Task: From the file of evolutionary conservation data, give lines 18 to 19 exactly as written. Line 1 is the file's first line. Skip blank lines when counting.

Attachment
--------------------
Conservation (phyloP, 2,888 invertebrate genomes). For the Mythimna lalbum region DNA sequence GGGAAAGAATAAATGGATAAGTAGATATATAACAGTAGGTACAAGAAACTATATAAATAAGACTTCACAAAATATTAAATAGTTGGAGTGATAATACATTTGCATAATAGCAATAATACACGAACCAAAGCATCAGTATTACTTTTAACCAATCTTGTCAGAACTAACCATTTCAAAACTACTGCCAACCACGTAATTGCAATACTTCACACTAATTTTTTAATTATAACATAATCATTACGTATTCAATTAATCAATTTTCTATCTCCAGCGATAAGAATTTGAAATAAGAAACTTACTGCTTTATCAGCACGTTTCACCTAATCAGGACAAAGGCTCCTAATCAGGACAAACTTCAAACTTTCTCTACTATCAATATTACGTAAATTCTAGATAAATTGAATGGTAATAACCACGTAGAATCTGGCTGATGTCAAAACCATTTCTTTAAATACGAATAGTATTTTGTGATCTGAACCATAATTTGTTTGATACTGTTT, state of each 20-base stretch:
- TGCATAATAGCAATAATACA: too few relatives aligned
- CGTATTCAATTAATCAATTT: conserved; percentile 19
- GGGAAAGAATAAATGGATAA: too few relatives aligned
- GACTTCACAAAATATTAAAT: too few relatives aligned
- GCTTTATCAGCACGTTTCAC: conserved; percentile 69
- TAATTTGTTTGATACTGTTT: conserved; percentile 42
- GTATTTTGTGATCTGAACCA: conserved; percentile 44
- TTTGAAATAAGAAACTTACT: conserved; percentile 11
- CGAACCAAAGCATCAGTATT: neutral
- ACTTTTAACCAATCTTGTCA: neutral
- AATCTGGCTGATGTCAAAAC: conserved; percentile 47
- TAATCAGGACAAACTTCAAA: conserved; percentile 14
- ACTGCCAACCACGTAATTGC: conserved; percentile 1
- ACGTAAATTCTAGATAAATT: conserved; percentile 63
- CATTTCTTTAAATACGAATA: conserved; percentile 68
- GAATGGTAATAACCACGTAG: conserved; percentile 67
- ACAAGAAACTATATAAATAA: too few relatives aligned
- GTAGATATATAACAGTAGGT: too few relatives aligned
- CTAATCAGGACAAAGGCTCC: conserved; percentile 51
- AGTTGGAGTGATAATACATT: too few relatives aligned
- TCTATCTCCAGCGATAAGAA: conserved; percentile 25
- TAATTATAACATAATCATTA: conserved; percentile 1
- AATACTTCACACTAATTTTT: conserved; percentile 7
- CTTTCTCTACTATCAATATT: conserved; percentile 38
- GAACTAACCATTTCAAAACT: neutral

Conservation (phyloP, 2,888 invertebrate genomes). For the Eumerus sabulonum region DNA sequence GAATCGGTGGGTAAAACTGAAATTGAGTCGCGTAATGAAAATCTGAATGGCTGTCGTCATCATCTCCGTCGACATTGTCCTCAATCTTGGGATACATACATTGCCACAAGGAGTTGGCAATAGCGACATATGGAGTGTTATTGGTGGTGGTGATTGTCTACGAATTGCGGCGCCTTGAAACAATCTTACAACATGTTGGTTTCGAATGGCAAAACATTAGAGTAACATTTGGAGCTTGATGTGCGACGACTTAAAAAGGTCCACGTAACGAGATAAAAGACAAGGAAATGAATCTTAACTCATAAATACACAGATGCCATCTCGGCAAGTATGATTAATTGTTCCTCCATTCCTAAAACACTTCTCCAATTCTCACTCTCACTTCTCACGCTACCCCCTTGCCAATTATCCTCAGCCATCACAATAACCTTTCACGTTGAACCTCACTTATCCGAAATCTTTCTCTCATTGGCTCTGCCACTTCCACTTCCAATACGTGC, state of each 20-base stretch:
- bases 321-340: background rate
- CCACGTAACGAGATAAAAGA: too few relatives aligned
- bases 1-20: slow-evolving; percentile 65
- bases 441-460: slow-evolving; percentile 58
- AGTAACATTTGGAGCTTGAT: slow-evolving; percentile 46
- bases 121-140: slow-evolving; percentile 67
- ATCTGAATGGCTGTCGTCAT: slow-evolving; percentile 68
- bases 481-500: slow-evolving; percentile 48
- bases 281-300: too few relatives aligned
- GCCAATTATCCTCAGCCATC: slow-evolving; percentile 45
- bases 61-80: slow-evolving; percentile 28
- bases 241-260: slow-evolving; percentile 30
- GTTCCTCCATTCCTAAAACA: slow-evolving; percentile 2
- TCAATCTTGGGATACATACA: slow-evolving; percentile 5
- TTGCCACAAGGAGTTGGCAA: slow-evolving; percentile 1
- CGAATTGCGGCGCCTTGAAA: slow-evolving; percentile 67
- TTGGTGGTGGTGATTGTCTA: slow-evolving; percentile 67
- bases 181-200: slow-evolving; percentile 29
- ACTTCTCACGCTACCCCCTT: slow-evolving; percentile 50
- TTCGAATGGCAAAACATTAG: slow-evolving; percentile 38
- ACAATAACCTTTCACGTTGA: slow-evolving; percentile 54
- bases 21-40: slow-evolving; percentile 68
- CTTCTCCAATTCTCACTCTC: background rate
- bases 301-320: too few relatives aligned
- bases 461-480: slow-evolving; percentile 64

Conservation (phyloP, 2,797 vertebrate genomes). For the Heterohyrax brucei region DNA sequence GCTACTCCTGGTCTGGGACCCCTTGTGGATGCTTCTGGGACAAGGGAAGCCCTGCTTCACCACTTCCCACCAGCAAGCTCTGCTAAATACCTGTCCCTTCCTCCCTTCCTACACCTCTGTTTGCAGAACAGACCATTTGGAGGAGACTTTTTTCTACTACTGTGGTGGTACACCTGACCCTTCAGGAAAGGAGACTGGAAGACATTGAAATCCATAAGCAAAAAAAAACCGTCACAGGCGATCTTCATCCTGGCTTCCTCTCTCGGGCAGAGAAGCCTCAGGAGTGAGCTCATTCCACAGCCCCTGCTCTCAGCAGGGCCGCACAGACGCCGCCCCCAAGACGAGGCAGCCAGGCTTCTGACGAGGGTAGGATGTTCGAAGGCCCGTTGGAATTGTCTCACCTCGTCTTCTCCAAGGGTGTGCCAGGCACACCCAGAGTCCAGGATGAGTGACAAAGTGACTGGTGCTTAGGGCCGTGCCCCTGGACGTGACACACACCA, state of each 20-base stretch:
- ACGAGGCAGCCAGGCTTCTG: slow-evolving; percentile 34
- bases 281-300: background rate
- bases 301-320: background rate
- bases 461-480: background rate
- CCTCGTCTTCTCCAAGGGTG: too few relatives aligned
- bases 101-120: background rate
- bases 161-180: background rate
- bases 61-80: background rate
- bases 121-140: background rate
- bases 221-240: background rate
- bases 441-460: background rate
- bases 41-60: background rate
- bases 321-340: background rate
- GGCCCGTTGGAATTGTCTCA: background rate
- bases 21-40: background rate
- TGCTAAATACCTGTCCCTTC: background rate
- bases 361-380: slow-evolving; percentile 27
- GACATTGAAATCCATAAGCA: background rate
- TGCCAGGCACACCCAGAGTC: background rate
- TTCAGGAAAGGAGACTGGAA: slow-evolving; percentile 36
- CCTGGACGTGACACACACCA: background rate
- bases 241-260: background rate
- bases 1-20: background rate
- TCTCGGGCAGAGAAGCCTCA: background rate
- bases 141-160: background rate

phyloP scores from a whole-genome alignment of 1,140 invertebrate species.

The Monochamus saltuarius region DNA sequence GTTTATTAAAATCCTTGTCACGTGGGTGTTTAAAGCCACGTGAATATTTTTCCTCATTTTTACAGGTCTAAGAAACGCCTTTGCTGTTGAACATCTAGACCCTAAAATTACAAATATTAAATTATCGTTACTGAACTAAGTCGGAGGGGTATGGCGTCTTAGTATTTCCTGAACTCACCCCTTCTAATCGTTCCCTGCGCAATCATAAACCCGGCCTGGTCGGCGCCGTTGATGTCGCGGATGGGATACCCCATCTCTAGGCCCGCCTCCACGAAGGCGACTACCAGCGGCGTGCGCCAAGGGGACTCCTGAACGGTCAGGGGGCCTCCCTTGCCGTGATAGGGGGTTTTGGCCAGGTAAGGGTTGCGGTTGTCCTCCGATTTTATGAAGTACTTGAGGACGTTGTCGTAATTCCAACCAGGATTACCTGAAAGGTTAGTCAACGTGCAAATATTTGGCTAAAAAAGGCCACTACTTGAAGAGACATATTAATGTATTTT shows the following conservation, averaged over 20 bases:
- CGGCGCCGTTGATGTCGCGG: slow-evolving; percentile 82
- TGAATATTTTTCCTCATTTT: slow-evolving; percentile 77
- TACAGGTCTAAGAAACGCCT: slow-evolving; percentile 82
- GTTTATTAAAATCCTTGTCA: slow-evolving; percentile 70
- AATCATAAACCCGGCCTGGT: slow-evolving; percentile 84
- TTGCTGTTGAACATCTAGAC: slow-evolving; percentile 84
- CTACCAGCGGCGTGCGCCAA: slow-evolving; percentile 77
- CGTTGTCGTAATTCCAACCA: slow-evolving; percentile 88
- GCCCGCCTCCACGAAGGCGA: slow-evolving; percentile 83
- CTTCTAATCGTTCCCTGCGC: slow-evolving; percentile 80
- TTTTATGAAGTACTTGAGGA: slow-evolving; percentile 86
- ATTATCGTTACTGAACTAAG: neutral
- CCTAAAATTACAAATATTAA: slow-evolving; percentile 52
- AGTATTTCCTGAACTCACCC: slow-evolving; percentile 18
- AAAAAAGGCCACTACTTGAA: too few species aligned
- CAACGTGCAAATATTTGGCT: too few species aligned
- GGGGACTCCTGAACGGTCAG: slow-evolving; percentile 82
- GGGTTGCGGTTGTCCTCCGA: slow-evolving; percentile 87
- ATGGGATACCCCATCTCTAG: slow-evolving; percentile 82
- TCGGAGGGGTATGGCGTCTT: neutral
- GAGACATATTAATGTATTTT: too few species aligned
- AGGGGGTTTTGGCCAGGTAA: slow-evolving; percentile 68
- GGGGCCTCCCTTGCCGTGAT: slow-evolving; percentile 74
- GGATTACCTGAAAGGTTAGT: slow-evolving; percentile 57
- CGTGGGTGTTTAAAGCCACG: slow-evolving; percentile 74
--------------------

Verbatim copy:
- ACAAGAAACTATATAAATAA: too few relatives aligned
- GTAGATATATAACAGTAGGT: too few relatives aligned